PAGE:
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Wage discrimination and the exploitation of workers in the U.S. labor market

Summary:
Overview The U.S. labor market can be daunting to navigate, and especially so in recent months, as the coronavirus pandemic and recession have created a public health crisis and fueled business closures and mass job layoffs—both temporary and permanent—across the country. This is especially the case Black and Latinx workers and women, who are being hit especially hard by the coronavirus recession that is compounding existing disproportionalities in the U.S. labor market. Even in normal times, there are obstacles that restrict and prevent workers from finding well-paying, interesting jobs or moving from one job to the next, including, for example, racial disparities in access to wealth building as a result of centuries-long discrimination. The common framework for explaining

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Overview

The U.S. labor market can be daunting to navigate, and especially so in recent months, as the coronavirus pandemic and recession have created a public health crisis and fueled business closures and mass job layoffs—both temporary and permanent—across the country. This is especially the case Black and Latinx workers and women, who are being hit especially hard by the coronavirus recession that is compounding existing disproportionalities in the U.S. labor market. Even in normal times, there are obstacles that restrict and prevent workers from finding well-paying, interesting jobs or moving from one job to the next, including, for example, racial disparities in access to wealth building as a result of centuries-long discrimination.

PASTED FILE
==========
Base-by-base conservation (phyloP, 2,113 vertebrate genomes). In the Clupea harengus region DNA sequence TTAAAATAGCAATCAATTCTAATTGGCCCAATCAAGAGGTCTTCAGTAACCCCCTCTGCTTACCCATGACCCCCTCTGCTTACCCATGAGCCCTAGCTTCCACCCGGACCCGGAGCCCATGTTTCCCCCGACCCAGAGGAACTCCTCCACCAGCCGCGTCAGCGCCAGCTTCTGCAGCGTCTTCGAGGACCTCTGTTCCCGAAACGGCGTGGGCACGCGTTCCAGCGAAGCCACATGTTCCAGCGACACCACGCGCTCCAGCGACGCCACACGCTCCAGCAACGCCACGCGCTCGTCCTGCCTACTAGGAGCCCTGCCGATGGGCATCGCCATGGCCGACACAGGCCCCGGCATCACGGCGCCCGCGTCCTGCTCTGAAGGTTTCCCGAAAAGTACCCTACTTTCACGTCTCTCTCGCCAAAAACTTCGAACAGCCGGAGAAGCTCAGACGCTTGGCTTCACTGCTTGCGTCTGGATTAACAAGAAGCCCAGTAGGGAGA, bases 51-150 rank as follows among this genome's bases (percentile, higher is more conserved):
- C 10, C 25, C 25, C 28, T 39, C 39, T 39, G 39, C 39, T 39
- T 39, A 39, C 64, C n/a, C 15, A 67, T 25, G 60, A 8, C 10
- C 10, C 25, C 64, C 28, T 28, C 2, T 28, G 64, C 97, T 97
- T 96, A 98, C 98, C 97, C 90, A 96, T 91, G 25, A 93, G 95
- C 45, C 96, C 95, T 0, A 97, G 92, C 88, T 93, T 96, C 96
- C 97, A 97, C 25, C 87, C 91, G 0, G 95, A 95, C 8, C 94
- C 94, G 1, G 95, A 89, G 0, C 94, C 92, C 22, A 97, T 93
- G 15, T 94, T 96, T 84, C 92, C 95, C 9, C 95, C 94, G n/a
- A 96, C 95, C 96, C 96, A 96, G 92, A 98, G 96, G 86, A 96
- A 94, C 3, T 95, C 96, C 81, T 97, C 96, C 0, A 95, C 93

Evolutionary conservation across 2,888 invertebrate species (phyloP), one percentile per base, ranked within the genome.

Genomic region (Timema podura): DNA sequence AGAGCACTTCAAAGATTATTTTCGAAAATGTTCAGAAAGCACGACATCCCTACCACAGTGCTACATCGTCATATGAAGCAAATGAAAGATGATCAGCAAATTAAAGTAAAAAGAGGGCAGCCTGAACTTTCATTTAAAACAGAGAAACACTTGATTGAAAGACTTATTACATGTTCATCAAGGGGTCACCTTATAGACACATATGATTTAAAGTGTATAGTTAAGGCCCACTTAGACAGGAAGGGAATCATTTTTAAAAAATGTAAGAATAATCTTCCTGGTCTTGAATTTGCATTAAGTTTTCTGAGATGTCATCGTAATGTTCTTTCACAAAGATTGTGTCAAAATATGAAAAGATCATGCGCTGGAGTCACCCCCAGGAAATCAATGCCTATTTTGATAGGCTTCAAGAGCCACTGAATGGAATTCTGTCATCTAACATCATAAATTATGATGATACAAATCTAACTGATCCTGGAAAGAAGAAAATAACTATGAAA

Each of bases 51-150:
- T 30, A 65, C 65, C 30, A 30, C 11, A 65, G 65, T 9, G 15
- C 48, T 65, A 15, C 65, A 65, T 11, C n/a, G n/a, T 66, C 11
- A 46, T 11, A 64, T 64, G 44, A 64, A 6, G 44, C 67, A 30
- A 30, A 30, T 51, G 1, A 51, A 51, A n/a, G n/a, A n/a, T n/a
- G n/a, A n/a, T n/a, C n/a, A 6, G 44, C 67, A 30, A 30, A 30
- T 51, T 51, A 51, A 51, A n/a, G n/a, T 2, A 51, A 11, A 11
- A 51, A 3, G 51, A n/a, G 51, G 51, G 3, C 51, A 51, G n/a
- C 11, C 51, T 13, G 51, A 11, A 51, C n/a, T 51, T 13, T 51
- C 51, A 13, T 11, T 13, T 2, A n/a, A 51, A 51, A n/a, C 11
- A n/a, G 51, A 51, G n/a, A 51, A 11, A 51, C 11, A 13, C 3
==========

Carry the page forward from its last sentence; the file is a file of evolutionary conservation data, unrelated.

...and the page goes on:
The common framework for explaining these racial and gender wage gaps is the human capital model, which says wages are set by productivity levels, and thus, differences in wages must be explained by differences in productivity, which is shaped by a worker’s educational achievement and skills levels. The model does not match the evidence, however, and so to address its deficiencies and provide a better explanation for these wage disparities along racial and gender lines, this report presents a new theoretical labor market model that matches the empirical evidence.

This new model shows that characteristics specific to race and gender, such as the lower levels of wealth in Black and Latinx households and increased household responsibilities for women, make workers of color and women more susceptible to exploitation by employers, with Black women and Latina workers facing both race and gender penalties and thus being exploited even further. This new model also shows that government support for workers to act collectively boosts worker power, reducing employers’ monopsony power—their ability to set and lower wages—and thus decreasing worker exploitation and wage differences that replicate discriminatory biases against these groups of workers.





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Wage discrimination and the exploitation of workers in the U.S. labor market


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